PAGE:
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Rediff.com  » Business » Economists see 6-7 per cent fiscal deficit

Economists see 6-7 per cent fiscal deficit

December 27, 2011 14:04 IST

The Centre's fiscal deficit touched 6.7 per cent of gross domestic product (GDP) in the first half of 2011-12 itself.

With not much hope on robust tax collections and disinvestment, economists peg the gap between the government's expenditure and receipts to be between six and seven per cent for this financial year.

If this happens, the fiscal deficit will reach the 2009-10 level, when stimulus was not even partly withdrawn. This time, the level will be reached despite the government not giving any stimulus to the slowing economy.

But then, on the tax front, much of the stimulus stays, as the government has raised the excise duty by two percentage points, from the six percentage point cut it gave to boost the economy at the time of the global financial crisis.

The two percentage point cut in service tax is there. But expenditure growth has seen a decline from the times of meltdown.

Even the Reserve Bank of India has raised doubts on the government's fiscal deficit target of 4.6 per cent. Fiscal deficit has already touched 74.4 per cent of the BE for 2011-12 in the first seven months. Data for November will be out this week.

"The fiscal deficit will touch seven per cent of GDP in 2011-12. With high oil prices, rupee depreciation and lower collections, the deficit will go out of control," said Siddharth Shankar, director, KASSA.

Arun Singh, senior economist at Dun & Bradstreet, said the deficit would certainly not be 4.6 per cent, but the second half would be better than the first, with tax collections going up. "Advance tax collections come up in the second half, and the government has no room to spend now," he said.

Singh pegged the deficit at close to six per cent. He said there was always a shortfall in planned expenditure, carried forward to the next year, which would help containing the fiscal deficit this year, as well.

Rajiv Kumar, secretary general of the Federation of Indian Chambers of Commerce and Industry, said with some disinvestment possibility arising, the second half would surely be better than the April-September period.

"The overall fiscal deficit will be six per cent of GDP or below," he said.

At six per cent, the fiscal deficit will be at the 2009-10 level, when stimulus existed for the slowing industry.

However, it would be much less than the 8.2 per cent witnessed in 2008-09, when India saw the impact of the global financial crisis after the collapse of Lehman Brothers.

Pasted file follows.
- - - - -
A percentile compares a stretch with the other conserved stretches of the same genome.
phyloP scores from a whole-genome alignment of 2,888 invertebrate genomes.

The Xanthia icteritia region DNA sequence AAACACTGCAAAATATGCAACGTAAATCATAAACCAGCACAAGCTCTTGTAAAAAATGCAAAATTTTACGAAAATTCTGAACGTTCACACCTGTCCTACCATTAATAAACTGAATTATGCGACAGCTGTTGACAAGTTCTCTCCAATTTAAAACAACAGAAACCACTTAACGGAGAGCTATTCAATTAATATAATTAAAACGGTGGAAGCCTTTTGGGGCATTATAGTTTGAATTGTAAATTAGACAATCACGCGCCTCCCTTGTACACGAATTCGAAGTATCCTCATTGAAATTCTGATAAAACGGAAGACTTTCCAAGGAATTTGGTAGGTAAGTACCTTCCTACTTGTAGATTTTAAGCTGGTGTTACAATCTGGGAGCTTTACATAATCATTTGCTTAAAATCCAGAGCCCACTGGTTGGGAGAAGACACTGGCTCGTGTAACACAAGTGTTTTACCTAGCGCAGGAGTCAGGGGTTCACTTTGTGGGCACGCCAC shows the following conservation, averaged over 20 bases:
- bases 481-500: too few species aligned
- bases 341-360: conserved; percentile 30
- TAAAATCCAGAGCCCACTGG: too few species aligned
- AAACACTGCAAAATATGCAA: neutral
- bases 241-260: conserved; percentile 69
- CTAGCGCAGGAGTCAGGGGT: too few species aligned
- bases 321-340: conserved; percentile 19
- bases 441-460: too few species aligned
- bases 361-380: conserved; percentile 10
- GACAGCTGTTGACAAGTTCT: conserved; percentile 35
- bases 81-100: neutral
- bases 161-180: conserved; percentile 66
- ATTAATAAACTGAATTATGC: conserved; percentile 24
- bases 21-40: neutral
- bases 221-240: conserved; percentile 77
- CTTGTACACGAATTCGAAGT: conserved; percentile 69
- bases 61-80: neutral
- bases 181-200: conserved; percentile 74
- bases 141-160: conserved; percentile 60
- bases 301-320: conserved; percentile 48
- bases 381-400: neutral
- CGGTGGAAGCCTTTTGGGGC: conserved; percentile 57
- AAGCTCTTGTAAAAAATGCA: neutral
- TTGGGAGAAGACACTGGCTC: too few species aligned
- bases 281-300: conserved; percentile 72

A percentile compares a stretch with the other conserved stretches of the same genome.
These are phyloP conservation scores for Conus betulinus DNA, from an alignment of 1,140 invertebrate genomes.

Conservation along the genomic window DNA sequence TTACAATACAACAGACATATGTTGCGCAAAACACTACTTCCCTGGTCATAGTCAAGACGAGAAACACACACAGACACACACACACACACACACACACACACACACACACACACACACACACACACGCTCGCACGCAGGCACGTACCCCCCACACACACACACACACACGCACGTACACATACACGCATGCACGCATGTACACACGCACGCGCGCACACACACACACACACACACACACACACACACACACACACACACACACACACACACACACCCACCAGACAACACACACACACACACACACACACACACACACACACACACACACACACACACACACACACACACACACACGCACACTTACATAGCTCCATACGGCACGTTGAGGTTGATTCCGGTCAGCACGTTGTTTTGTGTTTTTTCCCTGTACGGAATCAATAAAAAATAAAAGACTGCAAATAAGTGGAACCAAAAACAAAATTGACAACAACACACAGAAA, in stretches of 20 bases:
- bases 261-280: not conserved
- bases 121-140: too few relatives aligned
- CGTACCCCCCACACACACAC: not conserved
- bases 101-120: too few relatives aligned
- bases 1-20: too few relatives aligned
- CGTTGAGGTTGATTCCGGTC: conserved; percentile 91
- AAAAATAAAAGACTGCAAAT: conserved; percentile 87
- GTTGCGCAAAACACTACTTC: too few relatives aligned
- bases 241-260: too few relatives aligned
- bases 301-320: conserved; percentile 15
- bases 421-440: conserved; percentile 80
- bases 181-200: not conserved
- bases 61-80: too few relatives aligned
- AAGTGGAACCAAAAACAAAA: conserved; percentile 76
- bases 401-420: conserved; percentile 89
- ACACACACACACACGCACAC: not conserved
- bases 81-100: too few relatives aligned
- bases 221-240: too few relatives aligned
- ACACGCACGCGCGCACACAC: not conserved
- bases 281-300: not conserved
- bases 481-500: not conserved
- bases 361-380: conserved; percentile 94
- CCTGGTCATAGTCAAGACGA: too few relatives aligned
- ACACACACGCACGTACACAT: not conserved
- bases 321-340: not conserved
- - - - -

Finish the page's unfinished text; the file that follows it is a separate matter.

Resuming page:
Madan Sabnavis, chief economist, CARE Ratings, projected the deficit at 5.5 per cent, but with an upward bias. He maintained the government needed to follow the Keynesian model and spend to boost growth rather than worrying much about the fiscal deficit.

"Due to the overall slowdown in the economy, the private sector is not spending. So, the only entity that can do investment is government, as it is able to borrow at 8-8.5 per cent."

Sabnavis said other countries were running much higher deficits, and with India being a developing country, the government needed to spend.

The government's recent action of floating a vehicle to pledge shares owned by Specified Undertaking of the Unit Trust of India (SUUTI) has not impressed many in terms of meeting the divestment target of Rs 40,000 crore (Rs 400 billion).

Analysts feel SUUTI would only enable the government to meet half of its disinvestment target. In the first seven months, the government achieved disinvestment of just over Rs 1,100 crore (Rs 11 billion).

Against this background, economists have questioned the rationale behind ratings agency Moody's recent decision to upgrade sovereign long-term local currency debt from junk to investment, or from Ba1 to Baa3.

As the GDP growth is slowing, it would be difficult for the government to meet the tax revenue target. Finance ministry officials admitted there was likely to be a shortfall of Rs 40,000 crore (Rs 400 billion) in tax receipts, compared to the Budget estimates (BE).

In the first eight months, total tax collections reached 52.4 per cent, or Rs 487,877 crore (Rs 4,878.77 billion), of the BE of Rs 930,467 crore (Rs 9,304.67 billion). However, lower GDP also means that less absolute amount of fiscal deficit is needed to make it to a particular percentage of GDP.

Also, with the rupee depreciating by 20 per cent against the dollar in four months, subsidies on oil imports are putting further pressure on the government's expenditure.

In the first eight months, the government was able to rein in its expenditure as planned. It spent Rs 6.80 lakh crore, or 54 per cent, of the BE of Rs 12.58 lakh crore for 2011-12. Going ahead, the expenditure story may not turn out to be rosy, as the government has gone for two supplementaries, aggregating Rs 76,000 crore (Rs 760 billion) for oil, fertiliser and other subsidies.

According to International Monetary Fund data, India's fiscal position is much better than other countries. The US and the UK had fiscal deficit of 10.3 per cent of GDP in 2010, while for France and Japan, it was 7.1 and 7.4 per cent, respectively.

Dilasha Seth in New Delhi
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